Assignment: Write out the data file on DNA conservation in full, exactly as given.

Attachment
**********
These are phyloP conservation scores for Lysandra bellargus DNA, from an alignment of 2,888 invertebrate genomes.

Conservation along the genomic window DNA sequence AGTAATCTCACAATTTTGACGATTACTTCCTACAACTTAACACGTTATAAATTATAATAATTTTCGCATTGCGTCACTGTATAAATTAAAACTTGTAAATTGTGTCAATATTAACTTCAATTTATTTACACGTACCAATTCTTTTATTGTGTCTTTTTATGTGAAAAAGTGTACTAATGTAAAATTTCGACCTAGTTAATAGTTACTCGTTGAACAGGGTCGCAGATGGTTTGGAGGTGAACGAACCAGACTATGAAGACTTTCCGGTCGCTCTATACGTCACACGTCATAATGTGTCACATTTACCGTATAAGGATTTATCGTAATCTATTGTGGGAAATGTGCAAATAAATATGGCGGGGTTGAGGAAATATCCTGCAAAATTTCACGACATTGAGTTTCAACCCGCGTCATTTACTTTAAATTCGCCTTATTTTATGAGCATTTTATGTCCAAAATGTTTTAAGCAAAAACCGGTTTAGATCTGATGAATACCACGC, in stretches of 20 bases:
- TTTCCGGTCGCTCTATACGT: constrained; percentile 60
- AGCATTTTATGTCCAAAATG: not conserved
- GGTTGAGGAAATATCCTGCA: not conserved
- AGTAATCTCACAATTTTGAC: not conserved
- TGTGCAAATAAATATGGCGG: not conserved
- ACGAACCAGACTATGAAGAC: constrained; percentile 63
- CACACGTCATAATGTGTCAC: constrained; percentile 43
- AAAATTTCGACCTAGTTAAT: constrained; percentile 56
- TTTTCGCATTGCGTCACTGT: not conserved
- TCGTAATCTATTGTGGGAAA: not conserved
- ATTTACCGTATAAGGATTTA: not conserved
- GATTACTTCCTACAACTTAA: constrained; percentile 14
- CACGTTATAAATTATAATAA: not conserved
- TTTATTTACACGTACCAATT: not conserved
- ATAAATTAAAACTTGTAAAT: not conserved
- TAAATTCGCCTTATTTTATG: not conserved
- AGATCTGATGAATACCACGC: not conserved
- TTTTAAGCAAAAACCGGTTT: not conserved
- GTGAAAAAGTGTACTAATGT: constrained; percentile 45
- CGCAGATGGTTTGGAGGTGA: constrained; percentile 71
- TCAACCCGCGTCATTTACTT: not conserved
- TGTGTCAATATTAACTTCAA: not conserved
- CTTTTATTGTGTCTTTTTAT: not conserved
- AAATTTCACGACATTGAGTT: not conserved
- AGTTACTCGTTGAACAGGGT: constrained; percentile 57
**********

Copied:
These are phyloP conservation scores for Lysandra bellargus DNA, from an alignment of 2,888 invertebrate genomes.

Conservation along the genomic window DNA sequence AGTAATCTCACAATTTTGACGATTACTTCCTACAACTTAACACGTTATAAATTATAATAATTTTCGCATTGCGTCACTGTATAAATTAAAACTTGTAAATTGTGTCAATATTAACTTCAATTTATTTACACGTACCAATTCTTTTATTGTGTCTTTTTATGTGAAAAAGTGTACTAATGTAAAATTTCGACCTAGTTAATAGTTACTCGTTGAACAGGGTCGCAGATGGTTTGGAGGTGAACGAACCAGACTATGAAGACTTTCCGGTCGCTCTATACGTCACACGTCATAATGTGTCACATTTACCGTATAAGGATTTATCGTAATCTATTGTGGGAAATGTGCAAATAAATATGGCGGGGTTGAGGAAATATCCTGCAAAATTTCACGACATTGAGTTTCAACCCGCGTCATTTACTTTAAATTCGCCTTATTTTATGAGCATTTTATGTCCAAAATGTTTTAAGCAAAAACCGGTTTAGATCTGATGAATACCACGC, in stretches of 20 bases:
- TTTCCGGTCGCTCTATACGT: constrained; percentile 60
- AGCATTTTATGTCCAAAATG: not conserved
- GGTTGAGGAAATATCCTGCA: not conserved
- AGTAATCTCACAATTTTGAC: not conserved
- TGTGCAAATAAATATGGCGG: not conserved
- ACGAACCAGACTATGAAGAC: constrained; percentile 63
- CACACGTCATAATGTGTCAC: constrained; percentile 43
- AAAATTTCGACCTAGTTAAT: constrained; percentile 56
- TTTTCGCATTGCGTCACTGT: not conserved
- TCGTAATCTATTGTGGGAAA: not conserved
- ATTTACCGTATAAGGATTTA: not conserved
- GATTACTTCCTACAACTTAA: constrained; percentile 14
- CACGTTATAAATTATAATAA: not conserved
- TTTATTTACACGTACCAATT: not conserved
- ATAAATTAAAACTTGTAAAT: not conserved
- TAAATTCGCCTTATTTTATG: not conserved
- AGATCTGATGAATACCACGC: not conserved
- TTTTAAGCAAAAACCGGTTT: not conserved
- GTGAAAAAGTGTACTAATGT: constrained; percentile 45
- CGCAGATGGTTTGGAGGTGA: constrained; percentile 71
- TCAACCCGCGTCATTTACTT: not conserved
- TGTGTCAATATTAACTTCAA: not conserved
- CTTTTATTGTGTCTTTTTAT: not conserved
- AAATTTCACGACATTGAGTT: not conserved
- AGTTACTCGTTGAACAGGGT: constrained; percentile 57